2010 in reading

In no particular order, these are my favorite books of 2010:

No Souvenirs by K.A. Mitchell — contemporary romance
Marrying the Royal Marine by Carla Kelly — Napoleonic-set romance
The Search by Nora Roberts — romantic suspense
Bayou Moon by Ilona Andrews — fantasy romance
The Iron Duke by Meljean Brook — steampunk romance
Fair Game by Josh Lanyon — romantic suspense
Not Knowing Jack by K.A. Mitchell — contemporary romance
Silver Borne by Patricia Briggs — urban fantasy
The Redbreast by Jo Nesbo — mystery
Hell Fire by Ann Aguirre — urban fantasy
Magic Bleeds by Ilona Andrews — urban fantasy
No Mercy by Lori Armstrong — mystery
Cryoburn by Lois McMaster Bujold — science fiction, the most recent installment of her Vorkosigan space opera series

If you made me narrow the list to three books:  No Souvenirs, Cryoburn, and The Iron Duke.

The new annotated edition of Persuasion gets an honorable mention, as does Critic’s Choice by Josh Lanyon and Roadkill by Rob Thurman.

Looking at my best of list, it’s striking that few European historicals (the bedrock of genre romance) are on my list, and also how much my reading is veering away from standard genre romance to less mainstream areas and to science fiction and fantasy.

Biggest reading disappointments of the year:

Tongues of Serpents by Naomi Novik — this wasn’t a bad book, but it needed better editing through the middle, which was slow as molasses during a hard freeze in January. 

Infamous by Suzanne Brockmann — it had all the usual elements to make a good Brockmann-style book, but somehow it just didn’t work.  Reviewed here.

(Best of portion originally posted at Readers Gab last week.)


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4 responses to “2010 in reading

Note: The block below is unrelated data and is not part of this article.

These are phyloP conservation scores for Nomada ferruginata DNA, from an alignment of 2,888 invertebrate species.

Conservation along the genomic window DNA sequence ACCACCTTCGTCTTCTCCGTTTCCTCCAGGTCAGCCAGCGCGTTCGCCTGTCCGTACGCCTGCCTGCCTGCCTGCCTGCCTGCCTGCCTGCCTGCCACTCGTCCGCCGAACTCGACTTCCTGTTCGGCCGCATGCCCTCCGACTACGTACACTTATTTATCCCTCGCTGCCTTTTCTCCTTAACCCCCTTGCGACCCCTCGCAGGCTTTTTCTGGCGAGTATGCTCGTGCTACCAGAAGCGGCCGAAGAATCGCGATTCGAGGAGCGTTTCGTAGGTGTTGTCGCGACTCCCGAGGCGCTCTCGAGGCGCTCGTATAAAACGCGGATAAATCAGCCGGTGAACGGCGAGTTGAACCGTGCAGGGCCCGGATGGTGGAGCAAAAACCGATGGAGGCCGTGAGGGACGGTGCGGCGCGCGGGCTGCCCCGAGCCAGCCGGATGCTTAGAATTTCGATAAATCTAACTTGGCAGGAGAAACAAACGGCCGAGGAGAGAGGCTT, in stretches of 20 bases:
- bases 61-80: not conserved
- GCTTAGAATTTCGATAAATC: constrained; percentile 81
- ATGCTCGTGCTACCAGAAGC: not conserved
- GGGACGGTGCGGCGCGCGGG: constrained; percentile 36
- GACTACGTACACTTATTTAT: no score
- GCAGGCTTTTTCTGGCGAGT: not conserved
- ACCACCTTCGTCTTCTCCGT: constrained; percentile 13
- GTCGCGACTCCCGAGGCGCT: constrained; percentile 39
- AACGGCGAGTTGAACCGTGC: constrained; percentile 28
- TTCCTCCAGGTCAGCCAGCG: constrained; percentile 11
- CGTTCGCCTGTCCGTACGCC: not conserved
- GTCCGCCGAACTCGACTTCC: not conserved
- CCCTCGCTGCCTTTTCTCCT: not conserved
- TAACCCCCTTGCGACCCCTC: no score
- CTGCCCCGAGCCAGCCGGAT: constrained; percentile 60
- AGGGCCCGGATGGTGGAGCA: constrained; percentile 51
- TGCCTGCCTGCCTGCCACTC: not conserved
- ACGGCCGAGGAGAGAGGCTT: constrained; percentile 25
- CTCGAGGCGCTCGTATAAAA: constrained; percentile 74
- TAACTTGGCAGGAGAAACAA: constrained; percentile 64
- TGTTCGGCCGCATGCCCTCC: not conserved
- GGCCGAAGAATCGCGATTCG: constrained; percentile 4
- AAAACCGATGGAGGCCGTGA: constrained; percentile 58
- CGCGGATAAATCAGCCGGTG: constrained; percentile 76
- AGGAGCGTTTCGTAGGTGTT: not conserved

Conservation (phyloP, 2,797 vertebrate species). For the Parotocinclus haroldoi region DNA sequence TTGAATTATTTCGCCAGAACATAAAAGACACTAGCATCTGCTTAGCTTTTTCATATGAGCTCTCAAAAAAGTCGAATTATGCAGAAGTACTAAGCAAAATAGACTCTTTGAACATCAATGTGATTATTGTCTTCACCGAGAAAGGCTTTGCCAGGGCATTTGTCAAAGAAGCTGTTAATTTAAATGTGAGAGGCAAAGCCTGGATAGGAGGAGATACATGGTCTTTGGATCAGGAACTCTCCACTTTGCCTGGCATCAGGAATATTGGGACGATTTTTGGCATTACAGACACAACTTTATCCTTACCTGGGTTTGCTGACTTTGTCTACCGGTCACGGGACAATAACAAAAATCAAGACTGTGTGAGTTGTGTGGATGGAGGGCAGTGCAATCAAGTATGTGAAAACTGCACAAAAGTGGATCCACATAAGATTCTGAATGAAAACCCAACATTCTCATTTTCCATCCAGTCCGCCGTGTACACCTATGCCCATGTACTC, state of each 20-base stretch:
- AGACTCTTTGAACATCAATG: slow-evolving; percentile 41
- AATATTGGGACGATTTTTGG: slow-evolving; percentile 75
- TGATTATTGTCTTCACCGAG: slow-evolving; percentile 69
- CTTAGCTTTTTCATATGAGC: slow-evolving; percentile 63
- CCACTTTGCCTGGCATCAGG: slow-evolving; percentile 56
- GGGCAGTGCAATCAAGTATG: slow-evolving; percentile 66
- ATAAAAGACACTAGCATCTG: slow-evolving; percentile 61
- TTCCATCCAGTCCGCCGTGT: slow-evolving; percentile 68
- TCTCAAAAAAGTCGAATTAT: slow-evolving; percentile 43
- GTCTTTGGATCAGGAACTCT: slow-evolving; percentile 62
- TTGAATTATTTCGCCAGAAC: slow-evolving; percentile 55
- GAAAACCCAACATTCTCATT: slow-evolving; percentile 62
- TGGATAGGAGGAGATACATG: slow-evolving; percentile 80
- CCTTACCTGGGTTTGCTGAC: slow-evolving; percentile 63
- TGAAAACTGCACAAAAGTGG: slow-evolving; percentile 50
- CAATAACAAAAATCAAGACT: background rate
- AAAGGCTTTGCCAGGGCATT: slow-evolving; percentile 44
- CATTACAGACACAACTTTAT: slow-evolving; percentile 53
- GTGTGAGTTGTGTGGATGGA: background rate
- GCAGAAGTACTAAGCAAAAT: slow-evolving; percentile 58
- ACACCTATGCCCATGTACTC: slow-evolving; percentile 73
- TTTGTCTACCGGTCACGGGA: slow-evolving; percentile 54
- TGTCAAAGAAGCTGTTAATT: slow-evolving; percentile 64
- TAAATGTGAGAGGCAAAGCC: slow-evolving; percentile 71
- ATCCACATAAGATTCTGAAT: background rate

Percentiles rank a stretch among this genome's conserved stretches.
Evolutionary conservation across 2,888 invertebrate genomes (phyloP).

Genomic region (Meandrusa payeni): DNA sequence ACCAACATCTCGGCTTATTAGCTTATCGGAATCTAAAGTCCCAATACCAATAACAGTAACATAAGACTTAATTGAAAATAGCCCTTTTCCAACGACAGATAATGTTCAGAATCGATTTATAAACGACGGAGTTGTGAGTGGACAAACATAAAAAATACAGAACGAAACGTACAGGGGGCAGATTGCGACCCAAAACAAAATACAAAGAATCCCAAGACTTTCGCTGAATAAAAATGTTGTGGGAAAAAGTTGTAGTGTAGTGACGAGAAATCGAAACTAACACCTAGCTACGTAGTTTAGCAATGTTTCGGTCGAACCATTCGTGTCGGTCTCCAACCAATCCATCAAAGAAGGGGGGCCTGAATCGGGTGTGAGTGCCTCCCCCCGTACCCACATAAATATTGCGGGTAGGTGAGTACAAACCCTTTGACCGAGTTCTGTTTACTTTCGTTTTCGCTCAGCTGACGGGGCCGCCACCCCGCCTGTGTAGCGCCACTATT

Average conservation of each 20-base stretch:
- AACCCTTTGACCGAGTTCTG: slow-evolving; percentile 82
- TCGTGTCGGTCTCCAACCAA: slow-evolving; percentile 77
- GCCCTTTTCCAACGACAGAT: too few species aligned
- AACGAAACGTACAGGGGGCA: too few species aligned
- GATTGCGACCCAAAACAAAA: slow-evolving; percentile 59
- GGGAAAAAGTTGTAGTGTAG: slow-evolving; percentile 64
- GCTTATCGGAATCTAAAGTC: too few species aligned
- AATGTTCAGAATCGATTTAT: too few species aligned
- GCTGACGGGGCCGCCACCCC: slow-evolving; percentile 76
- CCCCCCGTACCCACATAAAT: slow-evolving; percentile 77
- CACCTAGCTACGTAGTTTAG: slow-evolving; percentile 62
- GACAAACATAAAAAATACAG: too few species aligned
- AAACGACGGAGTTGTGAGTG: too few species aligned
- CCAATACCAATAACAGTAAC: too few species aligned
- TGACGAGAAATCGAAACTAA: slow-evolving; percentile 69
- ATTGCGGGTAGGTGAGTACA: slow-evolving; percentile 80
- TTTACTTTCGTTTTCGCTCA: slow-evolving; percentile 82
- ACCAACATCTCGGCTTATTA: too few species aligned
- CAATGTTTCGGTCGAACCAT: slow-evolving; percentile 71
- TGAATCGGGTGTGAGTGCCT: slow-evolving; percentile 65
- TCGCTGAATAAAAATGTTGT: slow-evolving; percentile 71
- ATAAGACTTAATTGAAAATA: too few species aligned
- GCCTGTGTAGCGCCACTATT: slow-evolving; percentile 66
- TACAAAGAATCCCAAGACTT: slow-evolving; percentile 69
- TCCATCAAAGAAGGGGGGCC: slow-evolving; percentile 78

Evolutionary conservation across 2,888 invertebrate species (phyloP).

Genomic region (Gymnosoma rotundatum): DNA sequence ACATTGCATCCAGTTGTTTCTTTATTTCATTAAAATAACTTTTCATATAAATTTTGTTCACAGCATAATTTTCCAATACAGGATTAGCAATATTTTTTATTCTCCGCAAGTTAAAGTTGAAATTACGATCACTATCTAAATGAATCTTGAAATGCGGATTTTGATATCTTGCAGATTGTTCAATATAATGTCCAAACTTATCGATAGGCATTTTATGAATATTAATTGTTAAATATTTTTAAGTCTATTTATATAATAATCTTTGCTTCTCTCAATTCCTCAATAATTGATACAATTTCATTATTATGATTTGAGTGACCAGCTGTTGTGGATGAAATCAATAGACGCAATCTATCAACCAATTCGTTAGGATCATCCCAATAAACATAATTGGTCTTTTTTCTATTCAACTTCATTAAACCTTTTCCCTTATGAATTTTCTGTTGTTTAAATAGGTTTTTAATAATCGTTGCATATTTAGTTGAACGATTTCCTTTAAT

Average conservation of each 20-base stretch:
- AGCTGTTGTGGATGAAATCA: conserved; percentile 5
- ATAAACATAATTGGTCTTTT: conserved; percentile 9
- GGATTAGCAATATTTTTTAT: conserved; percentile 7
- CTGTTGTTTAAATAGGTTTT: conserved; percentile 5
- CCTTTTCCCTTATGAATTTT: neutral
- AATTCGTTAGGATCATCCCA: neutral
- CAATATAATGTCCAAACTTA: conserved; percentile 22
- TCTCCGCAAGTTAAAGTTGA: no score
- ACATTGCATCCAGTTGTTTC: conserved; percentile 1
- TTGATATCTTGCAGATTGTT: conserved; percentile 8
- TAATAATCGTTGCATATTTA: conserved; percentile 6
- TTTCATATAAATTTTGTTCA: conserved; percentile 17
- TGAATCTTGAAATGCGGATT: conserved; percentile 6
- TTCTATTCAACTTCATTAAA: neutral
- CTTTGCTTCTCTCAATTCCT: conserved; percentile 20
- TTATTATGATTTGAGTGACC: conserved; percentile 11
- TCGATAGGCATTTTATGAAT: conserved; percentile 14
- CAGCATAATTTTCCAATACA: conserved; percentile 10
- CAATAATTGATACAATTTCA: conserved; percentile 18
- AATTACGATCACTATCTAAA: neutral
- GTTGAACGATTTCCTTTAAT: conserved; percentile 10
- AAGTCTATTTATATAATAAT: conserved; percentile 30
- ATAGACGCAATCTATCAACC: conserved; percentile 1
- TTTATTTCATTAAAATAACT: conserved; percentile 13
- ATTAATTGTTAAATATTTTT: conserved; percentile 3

1. Anonymous

    I actually got teary snuffles at the very end of Cryoburn and I almost never cry in real life. I’d vote for that and the KA Mitchells and the Kelly and the Briggs. Otherwise…hmmm.
    This is the advantage of keeping good lists. I have no idea which books I loved best last year. At the moment it’s the Robert Crais books, but that’s only because I’ve got them right here.
    Have you gotten around to our book yet?

    • I started after reading Not Knowing Jack, but wasn’t in the mood for a historical. Set it aside to come back to when I’m in a historical-ish mood.
      LibraryThing is the only reason I could put together this list 🙂

  2. Anonymous

    well . . . and that brings up something I wish we could put in the front of all of our books:
    “Warning, you may not read this book just after finishing anything by KA Mitchell. That act is just too hard to follow. Don’t make us sad by breaking this rule. May we suggest a palate cleanser of [title of some Harlequin Presents] instead”

  3. Anonymous

    I hadn’t heard of this author before today when I read a post that she wrote about people downloading her books illegally. It was a very interesting post, and as a result, I am sure that her name will be much more on my radar now.

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